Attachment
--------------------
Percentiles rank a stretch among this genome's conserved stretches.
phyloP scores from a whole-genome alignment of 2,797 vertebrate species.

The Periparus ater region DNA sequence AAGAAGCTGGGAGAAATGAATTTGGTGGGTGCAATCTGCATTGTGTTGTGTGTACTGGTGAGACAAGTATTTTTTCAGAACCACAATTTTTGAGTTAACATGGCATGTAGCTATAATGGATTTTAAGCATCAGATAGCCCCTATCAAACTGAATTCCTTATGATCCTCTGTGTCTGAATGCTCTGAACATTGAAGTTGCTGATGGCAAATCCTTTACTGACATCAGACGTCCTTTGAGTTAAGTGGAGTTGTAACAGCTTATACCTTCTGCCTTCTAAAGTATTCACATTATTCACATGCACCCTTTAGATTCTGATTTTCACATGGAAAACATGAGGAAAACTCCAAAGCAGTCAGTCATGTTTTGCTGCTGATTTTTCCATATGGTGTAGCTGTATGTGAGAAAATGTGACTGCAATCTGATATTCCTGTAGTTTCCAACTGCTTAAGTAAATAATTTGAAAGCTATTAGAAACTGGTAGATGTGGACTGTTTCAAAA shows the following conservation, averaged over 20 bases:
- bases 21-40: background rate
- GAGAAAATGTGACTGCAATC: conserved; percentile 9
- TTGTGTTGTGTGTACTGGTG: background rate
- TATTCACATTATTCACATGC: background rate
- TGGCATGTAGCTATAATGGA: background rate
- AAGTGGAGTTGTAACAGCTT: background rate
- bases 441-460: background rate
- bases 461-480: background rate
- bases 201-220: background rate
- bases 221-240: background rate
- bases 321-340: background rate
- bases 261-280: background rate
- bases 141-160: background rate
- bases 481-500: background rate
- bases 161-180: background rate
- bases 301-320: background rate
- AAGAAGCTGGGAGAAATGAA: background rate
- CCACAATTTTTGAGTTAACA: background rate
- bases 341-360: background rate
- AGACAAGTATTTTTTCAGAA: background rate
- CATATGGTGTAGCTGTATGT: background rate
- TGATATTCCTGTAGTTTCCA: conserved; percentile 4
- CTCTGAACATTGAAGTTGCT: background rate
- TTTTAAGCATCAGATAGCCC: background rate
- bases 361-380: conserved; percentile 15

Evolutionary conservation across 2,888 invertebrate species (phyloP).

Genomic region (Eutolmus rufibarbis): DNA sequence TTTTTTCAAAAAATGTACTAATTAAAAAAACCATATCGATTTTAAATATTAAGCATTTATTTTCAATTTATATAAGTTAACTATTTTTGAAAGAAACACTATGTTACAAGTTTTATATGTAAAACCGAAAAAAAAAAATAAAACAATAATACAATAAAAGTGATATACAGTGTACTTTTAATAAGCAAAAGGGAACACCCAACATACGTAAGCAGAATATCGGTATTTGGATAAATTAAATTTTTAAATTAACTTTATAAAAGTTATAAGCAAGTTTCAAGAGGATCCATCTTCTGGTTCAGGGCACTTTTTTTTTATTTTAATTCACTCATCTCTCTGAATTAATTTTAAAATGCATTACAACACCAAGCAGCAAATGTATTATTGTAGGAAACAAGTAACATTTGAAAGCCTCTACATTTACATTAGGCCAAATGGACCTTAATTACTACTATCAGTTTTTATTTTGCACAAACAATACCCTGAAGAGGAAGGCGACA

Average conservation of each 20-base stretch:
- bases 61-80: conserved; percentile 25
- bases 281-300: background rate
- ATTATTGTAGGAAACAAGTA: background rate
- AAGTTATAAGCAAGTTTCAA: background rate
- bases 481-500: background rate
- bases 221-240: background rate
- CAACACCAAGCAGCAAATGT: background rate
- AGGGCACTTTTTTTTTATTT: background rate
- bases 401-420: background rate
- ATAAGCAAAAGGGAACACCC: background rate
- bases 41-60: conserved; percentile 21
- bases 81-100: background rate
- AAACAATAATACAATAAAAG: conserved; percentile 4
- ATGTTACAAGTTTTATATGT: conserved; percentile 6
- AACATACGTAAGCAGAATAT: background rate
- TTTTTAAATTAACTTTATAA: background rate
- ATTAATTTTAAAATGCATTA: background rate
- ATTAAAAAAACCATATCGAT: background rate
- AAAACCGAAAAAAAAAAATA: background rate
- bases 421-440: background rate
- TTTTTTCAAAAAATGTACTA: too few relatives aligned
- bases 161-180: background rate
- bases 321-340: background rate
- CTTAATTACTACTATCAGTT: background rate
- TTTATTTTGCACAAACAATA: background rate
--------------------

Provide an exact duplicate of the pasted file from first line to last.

Percentiles rank a stretch among this genome's conserved stretches.
phyloP scores from a whole-genome alignment of 2,797 vertebrate species.

The Periparus ater region DNA sequence AAGAAGCTGGGAGAAATGAATTTGGTGGGTGCAATCTGCATTGTGTTGTGTGTACTGGTGAGACAAGTATTTTTTCAGAACCACAATTTTTGAGTTAACATGGCATGTAGCTATAATGGATTTTAAGCATCAGATAGCCCCTATCAAACTGAATTCCTTATGATCCTCTGTGTCTGAATGCTCTGAACATTGAAGTTGCTGATGGCAAATCCTTTACTGACATCAGACGTCCTTTGAGTTAAGTGGAGTTGTAACAGCTTATACCTTCTGCCTTCTAAAGTATTCACATTATTCACATGCACCCTTTAGATTCTGATTTTCACATGGAAAACATGAGGAAAACTCCAAAGCAGTCAGTCATGTTTTGCTGCTGATTTTTCCATATGGTGTAGCTGTATGTGAGAAAATGTGACTGCAATCTGATATTCCTGTAGTTTCCAACTGCTTAAGTAAATAATTTGAAAGCTATTAGAAACTGGTAGATGTGGACTGTTTCAAAA shows the following conservation, averaged over 20 bases:
- bases 21-40: background rate
- GAGAAAATGTGACTGCAATC: conserved; percentile 9
- TTGTGTTGTGTGTACTGGTG: background rate
- TATTCACATTATTCACATGC: background rate
- TGGCATGTAGCTATAATGGA: background rate
- AAGTGGAGTTGTAACAGCTT: background rate
- bases 441-460: background rate
- bases 461-480: background rate
- bases 201-220: background rate
- bases 221-240: background rate
- bases 321-340: background rate
- bases 261-280: background rate
- bases 141-160: background rate
- bases 481-500: background rate
- bases 161-180: background rate
- bases 301-320: background rate
- AAGAAGCTGGGAGAAATGAA: background rate
- CCACAATTTTTGAGTTAACA: background rate
- bases 341-360: background rate
- AGACAAGTATTTTTTCAGAA: background rate
- CATATGGTGTAGCTGTATGT: background rate
- TGATATTCCTGTAGTTTCCA: conserved; percentile 4
- CTCTGAACATTGAAGTTGCT: background rate
- TTTTAAGCATCAGATAGCCC: background rate
- bases 361-380: conserved; percentile 15

Evolutionary conservation across 2,888 invertebrate species (phyloP).

Genomic region (Eutolmus rufibarbis): DNA sequence TTTTTTCAAAAAATGTACTAATTAAAAAAACCATATCGATTTTAAATATTAAGCATTTATTTTCAATTTATATAAGTTAACTATTTTTGAAAGAAACACTATGTTACAAGTTTTATATGTAAAACCGAAAAAAAAAAATAAAACAATAATACAATAAAAGTGATATACAGTGTACTTTTAATAAGCAAAAGGGAACACCCAACATACGTAAGCAGAATATCGGTATTTGGATAAATTAAATTTTTAAATTAACTTTATAAAAGTTATAAGCAAGTTTCAAGAGGATCCATCTTCTGGTTCAGGGCACTTTTTTTTTATTTTAATTCACTCATCTCTCTGAATTAATTTTAAAATGCATTACAACACCAAGCAGCAAATGTATTATTGTAGGAAACAAGTAACATTTGAAAGCCTCTACATTTACATTAGGCCAAATGGACCTTAATTACTACTATCAGTTTTTATTTTGCACAAACAATACCCTGAAGAGGAAGGCGACA

Average conservation of each 20-base stretch:
- bases 61-80: conserved; percentile 25
- bases 281-300: background rate
- ATTATTGTAGGAAACAAGTA: background rate
- AAGTTATAAGCAAGTTTCAA: background rate
- bases 481-500: background rate
- bases 221-240: background rate
- CAACACCAAGCAGCAAATGT: background rate
- AGGGCACTTTTTTTTTATTT: background rate
- bases 401-420: background rate
- ATAAGCAAAAGGGAACACCC: background rate
- bases 41-60: conserved; percentile 21
- bases 81-100: background rate
- AAACAATAATACAATAAAAG: conserved; percentile 4
- ATGTTACAAGTTTTATATGT: conserved; percentile 6
- AACATACGTAAGCAGAATAT: background rate
- TTTTTAAATTAACTTTATAA: background rate
- ATTAATTTTAAAATGCATTA: background rate
- ATTAAAAAAACCATATCGAT: background rate
- AAAACCGAAAAAAAAAAATA: background rate
- bases 421-440: background rate
- TTTTTTCAAAAAATGTACTA: too few relatives aligned
- bases 161-180: background rate
- bases 321-340: background rate
- CTTAATTACTACTATCAGTT: background rate
- TTTATTTTGCACAAACAATA: background rate